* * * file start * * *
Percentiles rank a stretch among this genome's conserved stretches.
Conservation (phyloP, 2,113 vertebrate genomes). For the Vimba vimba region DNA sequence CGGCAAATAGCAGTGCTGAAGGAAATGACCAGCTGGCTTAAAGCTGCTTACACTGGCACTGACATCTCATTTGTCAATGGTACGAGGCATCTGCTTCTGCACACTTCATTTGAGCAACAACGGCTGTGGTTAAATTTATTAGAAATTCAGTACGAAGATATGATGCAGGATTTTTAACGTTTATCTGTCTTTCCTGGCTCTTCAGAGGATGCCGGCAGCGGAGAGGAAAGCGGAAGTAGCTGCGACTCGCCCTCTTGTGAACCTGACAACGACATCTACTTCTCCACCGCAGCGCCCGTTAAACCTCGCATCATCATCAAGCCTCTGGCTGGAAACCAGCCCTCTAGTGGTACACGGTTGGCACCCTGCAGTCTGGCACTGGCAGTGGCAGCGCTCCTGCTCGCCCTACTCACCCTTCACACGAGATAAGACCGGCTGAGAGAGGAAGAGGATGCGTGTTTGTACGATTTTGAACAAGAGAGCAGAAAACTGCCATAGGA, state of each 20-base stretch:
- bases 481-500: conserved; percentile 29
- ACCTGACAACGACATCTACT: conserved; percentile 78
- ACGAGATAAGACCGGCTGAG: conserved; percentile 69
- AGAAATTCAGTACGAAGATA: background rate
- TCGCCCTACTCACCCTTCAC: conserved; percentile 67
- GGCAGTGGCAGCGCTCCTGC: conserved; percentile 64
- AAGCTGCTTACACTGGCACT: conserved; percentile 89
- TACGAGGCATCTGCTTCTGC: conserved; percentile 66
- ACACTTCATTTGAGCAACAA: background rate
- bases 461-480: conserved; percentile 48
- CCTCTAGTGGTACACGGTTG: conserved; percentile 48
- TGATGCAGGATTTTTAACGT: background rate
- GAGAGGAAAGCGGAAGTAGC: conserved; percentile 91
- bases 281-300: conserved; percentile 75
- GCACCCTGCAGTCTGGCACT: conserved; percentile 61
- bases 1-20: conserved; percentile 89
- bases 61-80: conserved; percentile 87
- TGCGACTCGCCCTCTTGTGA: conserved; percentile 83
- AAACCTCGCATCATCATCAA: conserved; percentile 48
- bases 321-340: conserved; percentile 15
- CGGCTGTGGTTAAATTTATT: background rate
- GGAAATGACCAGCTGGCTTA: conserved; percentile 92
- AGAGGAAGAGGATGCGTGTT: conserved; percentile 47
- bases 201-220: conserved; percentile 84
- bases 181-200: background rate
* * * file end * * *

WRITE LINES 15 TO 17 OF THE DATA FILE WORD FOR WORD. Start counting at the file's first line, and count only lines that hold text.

- GAGAGGAAAGCGGAAGTAGC: conserved; percentile 91
- bases 281-300: conserved; percentile 75
- GCACCCTGCAGTCTGGCACT: conserved; percentile 61